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For What It’s Worth: The Importance of Explaining the Value of Employee Equity

Katie Scott | November 04, 2022| 1 min. read

Employee equity is a popular incentive for ScaleUps, and for good reason. It helps companies take pressure off cash compensation, creates a culture of ownership and accountability, and often acts as a strong retention tool for employees.

In the U.S., while many employees understand the basic principles of equity, they often struggle to understand the potential worth of their options. In Europe, education around equity generally lags behind its U.S. counterparts (although we are seeing a shift here too). Regardless of geographic location, many ScaleUps struggle to effectively articulate what employee options can be worth someday – either overpromising or under-explaining. So, how can leaders better demonstrate the potential value of employee equity?

Explain how the price of employee stock option grants is determined

Options are first granted at a strike price (the price you will pay to exchange the option for a share of stock). The strike price is determined by the fair market value (FMV) of the share at the time the option grant was approved.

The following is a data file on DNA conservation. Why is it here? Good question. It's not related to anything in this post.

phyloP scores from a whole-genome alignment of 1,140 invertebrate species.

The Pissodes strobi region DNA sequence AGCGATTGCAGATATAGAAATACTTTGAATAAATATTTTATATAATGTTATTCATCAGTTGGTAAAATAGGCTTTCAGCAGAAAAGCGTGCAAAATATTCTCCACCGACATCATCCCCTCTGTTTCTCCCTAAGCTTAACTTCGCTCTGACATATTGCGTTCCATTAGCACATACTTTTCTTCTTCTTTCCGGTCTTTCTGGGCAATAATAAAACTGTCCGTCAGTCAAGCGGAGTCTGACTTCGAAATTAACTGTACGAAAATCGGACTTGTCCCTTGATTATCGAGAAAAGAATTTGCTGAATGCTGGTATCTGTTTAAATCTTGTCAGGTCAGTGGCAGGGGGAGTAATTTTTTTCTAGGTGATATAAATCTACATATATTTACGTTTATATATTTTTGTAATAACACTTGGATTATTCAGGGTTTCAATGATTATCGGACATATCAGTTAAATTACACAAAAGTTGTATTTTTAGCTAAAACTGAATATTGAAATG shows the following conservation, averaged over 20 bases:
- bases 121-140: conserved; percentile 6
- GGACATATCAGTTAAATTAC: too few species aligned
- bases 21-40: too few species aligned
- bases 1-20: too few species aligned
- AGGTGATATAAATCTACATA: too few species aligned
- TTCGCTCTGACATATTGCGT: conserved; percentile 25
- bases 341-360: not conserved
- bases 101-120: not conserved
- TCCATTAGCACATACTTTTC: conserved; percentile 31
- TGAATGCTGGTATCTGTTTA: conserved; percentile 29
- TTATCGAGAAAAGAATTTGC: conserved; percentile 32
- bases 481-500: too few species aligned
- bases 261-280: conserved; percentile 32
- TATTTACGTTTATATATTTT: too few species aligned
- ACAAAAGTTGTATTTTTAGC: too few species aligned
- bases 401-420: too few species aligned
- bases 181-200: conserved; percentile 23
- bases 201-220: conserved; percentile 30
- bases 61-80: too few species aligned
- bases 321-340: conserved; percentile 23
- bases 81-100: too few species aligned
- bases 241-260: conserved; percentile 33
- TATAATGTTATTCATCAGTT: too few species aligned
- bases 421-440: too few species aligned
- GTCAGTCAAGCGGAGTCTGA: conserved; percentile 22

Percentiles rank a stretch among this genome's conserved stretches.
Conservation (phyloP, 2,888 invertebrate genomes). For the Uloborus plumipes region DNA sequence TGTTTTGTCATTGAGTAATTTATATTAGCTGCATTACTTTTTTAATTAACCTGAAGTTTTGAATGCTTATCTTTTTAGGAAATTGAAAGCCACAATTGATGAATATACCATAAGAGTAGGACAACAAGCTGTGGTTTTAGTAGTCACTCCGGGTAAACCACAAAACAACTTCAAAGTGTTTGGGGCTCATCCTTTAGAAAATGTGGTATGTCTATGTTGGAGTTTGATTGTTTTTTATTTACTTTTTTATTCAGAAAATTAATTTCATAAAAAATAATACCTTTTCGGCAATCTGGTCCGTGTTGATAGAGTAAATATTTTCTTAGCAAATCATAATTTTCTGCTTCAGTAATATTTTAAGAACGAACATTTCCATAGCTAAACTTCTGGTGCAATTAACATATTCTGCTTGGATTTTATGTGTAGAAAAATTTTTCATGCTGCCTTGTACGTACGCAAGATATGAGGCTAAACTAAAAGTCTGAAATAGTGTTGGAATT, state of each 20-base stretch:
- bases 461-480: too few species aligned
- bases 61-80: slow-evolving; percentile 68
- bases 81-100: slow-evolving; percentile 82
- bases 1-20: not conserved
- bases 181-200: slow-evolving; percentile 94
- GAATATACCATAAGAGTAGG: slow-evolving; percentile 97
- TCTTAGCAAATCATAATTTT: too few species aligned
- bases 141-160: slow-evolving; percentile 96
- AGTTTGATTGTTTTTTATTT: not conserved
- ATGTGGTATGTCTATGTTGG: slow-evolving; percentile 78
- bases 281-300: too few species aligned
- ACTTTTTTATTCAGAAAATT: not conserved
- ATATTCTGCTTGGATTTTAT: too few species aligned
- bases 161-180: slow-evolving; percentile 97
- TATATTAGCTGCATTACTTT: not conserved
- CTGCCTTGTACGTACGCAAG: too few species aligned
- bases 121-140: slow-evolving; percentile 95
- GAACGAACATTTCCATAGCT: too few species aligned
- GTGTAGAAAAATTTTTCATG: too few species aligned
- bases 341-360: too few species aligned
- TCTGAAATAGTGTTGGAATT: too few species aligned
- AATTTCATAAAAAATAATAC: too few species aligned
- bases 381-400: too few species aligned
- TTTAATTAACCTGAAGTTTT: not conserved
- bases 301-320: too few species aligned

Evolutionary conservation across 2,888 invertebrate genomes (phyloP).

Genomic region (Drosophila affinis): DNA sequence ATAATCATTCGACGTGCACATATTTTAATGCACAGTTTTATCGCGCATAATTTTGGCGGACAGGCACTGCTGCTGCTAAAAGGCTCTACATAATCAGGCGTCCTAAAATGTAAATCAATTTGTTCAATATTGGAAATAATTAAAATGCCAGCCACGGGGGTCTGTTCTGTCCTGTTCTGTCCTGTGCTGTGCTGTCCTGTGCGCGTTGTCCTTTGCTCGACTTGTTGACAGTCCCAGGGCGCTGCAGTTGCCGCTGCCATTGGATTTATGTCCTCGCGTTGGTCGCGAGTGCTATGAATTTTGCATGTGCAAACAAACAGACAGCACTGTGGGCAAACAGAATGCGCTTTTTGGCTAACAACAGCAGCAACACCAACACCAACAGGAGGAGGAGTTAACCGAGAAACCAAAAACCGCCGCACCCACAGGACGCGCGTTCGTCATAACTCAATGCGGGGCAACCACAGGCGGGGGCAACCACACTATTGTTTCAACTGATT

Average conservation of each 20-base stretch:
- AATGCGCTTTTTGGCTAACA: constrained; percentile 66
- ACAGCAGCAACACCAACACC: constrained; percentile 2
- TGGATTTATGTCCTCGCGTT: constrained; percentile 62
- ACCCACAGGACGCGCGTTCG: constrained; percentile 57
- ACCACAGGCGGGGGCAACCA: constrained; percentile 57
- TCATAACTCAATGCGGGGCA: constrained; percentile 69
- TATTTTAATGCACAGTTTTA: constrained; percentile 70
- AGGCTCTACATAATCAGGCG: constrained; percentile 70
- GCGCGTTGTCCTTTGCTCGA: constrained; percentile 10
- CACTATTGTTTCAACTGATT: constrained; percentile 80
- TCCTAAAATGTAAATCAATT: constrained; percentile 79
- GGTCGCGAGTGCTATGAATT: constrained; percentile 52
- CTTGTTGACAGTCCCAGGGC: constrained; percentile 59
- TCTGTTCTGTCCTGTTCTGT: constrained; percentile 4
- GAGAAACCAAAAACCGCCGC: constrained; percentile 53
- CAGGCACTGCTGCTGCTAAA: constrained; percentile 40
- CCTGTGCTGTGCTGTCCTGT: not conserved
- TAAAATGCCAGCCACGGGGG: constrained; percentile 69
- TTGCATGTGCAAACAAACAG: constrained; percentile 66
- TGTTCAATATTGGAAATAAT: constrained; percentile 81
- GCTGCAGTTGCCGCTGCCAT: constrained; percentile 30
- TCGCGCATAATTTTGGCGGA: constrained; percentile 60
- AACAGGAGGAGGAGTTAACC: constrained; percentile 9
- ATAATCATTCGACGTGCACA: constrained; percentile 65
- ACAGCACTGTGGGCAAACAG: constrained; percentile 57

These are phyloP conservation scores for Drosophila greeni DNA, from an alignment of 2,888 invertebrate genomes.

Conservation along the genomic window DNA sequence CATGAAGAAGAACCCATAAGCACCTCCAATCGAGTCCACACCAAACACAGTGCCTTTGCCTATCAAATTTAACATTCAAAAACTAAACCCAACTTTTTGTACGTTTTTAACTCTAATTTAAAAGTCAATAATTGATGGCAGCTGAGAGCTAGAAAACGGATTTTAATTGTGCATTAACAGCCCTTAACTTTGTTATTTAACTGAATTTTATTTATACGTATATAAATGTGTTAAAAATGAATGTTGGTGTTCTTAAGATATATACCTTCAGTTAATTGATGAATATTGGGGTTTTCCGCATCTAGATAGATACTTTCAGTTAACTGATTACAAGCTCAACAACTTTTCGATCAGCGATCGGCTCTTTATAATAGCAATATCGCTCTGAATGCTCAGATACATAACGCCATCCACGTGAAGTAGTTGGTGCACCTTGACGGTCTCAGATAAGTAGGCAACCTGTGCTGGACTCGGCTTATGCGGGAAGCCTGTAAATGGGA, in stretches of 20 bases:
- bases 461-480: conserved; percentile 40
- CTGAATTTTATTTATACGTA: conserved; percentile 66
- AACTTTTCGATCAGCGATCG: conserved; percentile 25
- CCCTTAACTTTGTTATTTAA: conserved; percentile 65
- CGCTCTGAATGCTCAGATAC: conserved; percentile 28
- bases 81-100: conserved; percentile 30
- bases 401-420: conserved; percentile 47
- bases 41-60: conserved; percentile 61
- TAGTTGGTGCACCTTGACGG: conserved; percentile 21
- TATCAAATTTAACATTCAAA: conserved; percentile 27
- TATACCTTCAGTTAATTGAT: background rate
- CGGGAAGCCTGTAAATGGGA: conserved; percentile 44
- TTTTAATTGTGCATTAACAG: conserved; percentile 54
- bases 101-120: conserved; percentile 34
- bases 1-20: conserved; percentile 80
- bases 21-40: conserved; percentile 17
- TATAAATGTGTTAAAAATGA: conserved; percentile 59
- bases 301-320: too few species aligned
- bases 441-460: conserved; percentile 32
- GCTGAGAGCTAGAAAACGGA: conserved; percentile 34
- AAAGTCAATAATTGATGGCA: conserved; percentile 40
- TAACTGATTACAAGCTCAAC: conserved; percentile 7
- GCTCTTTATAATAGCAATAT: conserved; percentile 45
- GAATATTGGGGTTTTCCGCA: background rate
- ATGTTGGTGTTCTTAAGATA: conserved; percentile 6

In the U.S., the FMV is determined by a 409A valuation specialist. Companies typically reassess their 409A valuation after equity financings and then at a regular cadence after that. In other countries, such as Germany, the strike price is based on the latest fundraising valuation. In other EU countries, you can offer grants at a reduced strike price (with country-specific restrictions) without any tax penalties. You do this by obtaining an FMV that is recognized by tax authorities. While tax-assured valuations might not be available everywhere, it is important to seek legal counsel to see what flexibility is possible. Even in countries where valuations may not be tax-assured, there are still precedents for offering reduced strike prices.

Estimate the potential value of employee options today

You can estimate this value by using the number of options in your equity grant, your strike price, and the most recent FMV / price per share. The potential value of these options will change as the company’s valuation changes – ideally increasing in value substantially.

Illustrate the value of employee options at a range of valuations

Instead of making broad claims (i.e., “we’re the next unicorn”), show what the value of options could be across a range of valuations. Early-stage companies, for example, are generally valued as a “multiple” of their revenue or ARR.

Employee equity is complicated. Taking the time to educate your employees around the value and other basic mechanics (e.g., vesting, exercising), is a must to truly make them feel like owners and ensure you aren’t overselling what their options can be worth one day. The worst-case scenario is promising a specific amount of dollars, which may or may not come to fruition. Instead, by clearly articulating how stock options work, you empower your employees and align them to your organization’s long-term success.


Disclaimer: Please note that this guidance is not legal or tax advice.